CAL/ACEP v California
The California Chapter of the American College of Emergency Physicians sued the state regarding the state's unilateral pay cut to physicians under the Medicaid system. The court ruled for the physicians stating the state did not conduct the required reviews prior to cutting Medicaid payments. This is the second time the state's attempt at cutting payments have been denied by the courts. Earlier this year the pharmacists won in a federal court ruling. The ER physicians did this since they are required to see Medicaid patients and the other physicians are not and don't.
Hospital Workers v Partner's Healthcare
In a class action law suit Partner's Healthcare in Massachusetts has agreed to pay $17.3 million for failing to pay employees for working through scheduled breaks and meals. The attorneys have filed ten of these claims against multiple healthcare systems. Top
States v US
Over seventy state legislators have asked to intervene in the case in Florida. They want to file a brief against the case going forward. It is their contention that the health care law does not infringe on states rights especially as it pertains to Medicaid. The group is from 12 of the states whose Governor or Attorney General have joined against Obamacare. This comes days after the AHA and their clones have also filed for an Amicus brief do they can get paid for ED visits.
The Virginia case on the same merits as Florida appears to be headed for victory and perhaps even a ruling delaying the implementation of the individual mandate until the higher court rules. If this happens watch for the feds to ask for an injunction against the ruling to allow Obamacare to go into effect.
Congressman Boehner has also filed an Amicus Brief in support of the challenge to the Obamacare law.
A Federal judge in Ohio had now allowed the third law suit against Obamacare go to court. Two other ones have been dismissed. The judge allowed the claim that the forced payments are unconstitutional to be heard.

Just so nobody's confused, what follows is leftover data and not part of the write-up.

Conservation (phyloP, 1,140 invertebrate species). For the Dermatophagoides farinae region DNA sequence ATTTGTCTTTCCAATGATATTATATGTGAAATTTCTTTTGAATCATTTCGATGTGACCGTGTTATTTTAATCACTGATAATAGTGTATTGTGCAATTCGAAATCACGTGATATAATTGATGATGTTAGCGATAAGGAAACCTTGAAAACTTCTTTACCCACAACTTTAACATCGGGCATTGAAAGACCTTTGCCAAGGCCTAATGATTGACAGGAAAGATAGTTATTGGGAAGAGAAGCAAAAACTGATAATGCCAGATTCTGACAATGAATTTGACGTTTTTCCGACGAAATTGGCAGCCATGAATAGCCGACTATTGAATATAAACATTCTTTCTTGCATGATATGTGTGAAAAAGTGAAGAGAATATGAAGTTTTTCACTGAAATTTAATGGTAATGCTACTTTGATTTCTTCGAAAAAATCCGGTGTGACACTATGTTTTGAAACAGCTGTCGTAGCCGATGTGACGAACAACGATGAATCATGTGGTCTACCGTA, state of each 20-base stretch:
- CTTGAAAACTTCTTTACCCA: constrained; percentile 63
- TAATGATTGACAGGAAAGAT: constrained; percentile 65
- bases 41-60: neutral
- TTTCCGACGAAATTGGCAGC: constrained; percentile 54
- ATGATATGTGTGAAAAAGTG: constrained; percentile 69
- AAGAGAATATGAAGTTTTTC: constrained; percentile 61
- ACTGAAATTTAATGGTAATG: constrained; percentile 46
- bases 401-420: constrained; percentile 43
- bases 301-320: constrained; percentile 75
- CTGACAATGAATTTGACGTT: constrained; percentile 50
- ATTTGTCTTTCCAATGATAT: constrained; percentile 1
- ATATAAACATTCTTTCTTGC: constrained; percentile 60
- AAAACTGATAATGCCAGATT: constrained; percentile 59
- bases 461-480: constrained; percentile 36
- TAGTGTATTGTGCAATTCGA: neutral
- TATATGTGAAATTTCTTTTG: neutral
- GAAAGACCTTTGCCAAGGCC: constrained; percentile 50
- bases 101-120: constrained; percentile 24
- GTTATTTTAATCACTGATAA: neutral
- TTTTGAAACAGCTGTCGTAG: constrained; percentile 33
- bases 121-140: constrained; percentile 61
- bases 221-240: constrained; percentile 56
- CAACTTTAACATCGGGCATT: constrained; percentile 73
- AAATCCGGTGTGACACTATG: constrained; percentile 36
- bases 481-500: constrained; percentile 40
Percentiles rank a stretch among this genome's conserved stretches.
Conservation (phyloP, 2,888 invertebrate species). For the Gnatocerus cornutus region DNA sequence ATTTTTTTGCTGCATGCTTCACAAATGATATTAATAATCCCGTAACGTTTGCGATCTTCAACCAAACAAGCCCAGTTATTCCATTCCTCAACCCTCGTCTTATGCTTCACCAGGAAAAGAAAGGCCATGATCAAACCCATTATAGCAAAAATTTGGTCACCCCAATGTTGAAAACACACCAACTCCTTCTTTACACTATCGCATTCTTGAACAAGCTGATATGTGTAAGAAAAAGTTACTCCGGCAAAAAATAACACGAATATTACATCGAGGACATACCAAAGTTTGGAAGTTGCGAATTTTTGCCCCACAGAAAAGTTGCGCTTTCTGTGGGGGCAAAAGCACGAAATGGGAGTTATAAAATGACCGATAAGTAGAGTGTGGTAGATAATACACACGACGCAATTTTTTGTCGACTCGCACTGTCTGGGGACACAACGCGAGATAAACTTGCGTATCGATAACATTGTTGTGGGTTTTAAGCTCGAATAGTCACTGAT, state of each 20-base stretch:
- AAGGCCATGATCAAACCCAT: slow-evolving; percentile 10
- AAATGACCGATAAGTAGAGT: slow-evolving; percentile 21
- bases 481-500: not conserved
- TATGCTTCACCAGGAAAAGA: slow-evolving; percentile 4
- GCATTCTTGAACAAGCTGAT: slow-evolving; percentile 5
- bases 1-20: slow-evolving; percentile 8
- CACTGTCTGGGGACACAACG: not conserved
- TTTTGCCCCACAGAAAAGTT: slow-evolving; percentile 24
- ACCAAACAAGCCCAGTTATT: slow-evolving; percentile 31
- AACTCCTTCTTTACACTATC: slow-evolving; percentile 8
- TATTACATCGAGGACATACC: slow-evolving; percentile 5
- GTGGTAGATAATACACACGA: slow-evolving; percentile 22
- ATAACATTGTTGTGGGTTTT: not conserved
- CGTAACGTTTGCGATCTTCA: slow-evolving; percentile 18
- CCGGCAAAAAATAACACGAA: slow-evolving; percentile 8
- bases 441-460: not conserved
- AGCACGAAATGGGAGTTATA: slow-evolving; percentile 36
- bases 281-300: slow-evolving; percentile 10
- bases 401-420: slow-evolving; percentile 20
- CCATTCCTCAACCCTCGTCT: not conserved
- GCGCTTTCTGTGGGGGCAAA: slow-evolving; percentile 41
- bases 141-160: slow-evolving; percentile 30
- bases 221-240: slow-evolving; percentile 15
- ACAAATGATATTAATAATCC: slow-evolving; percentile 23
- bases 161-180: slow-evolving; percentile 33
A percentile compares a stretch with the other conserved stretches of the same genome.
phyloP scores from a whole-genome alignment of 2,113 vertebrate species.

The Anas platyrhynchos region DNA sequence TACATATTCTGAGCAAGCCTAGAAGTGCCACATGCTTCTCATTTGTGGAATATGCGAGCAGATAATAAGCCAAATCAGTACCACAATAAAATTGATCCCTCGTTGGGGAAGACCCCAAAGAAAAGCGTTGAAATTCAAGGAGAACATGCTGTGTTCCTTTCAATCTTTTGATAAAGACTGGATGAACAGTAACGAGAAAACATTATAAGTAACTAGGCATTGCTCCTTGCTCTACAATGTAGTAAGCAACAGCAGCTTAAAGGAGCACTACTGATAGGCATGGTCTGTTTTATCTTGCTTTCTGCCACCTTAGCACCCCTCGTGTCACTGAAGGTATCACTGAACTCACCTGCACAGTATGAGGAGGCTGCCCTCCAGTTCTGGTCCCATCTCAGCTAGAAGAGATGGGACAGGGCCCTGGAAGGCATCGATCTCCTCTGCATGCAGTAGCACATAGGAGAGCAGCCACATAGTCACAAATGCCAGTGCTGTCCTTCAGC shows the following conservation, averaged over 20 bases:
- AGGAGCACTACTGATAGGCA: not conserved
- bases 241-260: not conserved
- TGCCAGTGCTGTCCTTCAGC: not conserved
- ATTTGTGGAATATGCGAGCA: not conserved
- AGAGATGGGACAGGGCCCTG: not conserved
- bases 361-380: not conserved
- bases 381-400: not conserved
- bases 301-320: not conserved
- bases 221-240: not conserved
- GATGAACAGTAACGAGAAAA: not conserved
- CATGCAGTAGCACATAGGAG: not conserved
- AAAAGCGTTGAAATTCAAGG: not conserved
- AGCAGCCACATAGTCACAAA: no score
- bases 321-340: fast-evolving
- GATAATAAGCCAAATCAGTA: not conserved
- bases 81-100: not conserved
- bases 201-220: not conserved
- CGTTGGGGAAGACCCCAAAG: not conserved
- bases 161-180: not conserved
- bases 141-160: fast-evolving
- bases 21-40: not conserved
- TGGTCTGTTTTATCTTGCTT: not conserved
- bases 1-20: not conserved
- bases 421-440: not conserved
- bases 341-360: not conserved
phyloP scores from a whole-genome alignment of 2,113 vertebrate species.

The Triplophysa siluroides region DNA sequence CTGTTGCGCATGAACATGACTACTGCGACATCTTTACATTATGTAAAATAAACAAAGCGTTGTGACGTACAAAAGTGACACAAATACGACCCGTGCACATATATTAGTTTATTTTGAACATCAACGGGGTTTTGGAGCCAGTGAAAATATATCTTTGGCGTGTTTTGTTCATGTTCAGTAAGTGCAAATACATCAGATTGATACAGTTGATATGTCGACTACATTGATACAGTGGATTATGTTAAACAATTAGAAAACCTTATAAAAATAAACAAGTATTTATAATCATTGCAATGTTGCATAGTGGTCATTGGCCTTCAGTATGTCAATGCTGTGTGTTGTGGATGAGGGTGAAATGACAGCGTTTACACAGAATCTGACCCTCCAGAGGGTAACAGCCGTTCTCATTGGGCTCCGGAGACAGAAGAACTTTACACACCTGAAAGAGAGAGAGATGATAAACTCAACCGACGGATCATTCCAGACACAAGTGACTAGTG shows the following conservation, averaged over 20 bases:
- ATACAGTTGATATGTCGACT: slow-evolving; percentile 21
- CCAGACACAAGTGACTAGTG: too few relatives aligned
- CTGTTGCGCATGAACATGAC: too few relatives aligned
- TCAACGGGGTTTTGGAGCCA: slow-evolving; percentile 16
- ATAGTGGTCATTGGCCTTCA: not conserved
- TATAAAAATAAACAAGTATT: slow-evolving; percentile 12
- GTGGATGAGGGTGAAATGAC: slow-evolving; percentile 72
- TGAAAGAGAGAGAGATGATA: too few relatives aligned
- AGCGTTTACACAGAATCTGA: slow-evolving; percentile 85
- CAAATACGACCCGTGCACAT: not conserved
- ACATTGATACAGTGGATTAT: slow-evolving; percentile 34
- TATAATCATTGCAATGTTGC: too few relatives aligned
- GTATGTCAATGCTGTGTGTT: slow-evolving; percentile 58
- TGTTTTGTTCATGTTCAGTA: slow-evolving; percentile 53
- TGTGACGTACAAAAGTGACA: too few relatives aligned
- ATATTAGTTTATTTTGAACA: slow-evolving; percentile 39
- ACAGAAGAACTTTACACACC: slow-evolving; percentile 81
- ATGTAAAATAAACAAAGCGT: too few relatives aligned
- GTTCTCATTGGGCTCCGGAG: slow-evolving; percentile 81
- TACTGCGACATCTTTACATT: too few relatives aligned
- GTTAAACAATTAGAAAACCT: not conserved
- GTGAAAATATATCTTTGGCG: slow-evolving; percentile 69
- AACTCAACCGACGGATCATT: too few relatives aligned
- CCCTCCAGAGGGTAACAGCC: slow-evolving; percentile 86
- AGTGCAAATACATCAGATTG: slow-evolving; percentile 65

The suit against the part of Obamacare that limits physician owned hospitals has been dismissed by the federal judge. The trial was cancelled.
Vermont's law to stop the mining of pharmacy information on prescribed drugs has been declared unconstitutional by a majority of a three judge panel of federal justices. They stated it violated commercial free speech. The ruling may be appealed. Top
US v Lanting
Dr. Felix Lanting, an 83 year old physician in Staten Island, has been charged with selling Oxycontin prescriptions out of his house. He is accused of writing about 15 scripts per day every day. The physician had been threatened and hired bodyguards for the house office. The guards are accused of giving money to the fake patients to pay the physician and again when they bring the pills back to the guards. The guards would then resell the pills on the street for a large amount of money.
US v Weeks
Dr. William Weeks of Dartmouth and the VA was accused of directing federal research money to his personal account. He was acquitted and now has agreed to leave the VA, pay the Feds $47,500 to settle civil claims and collect from the VA $469,000. Top
Ned v Parkland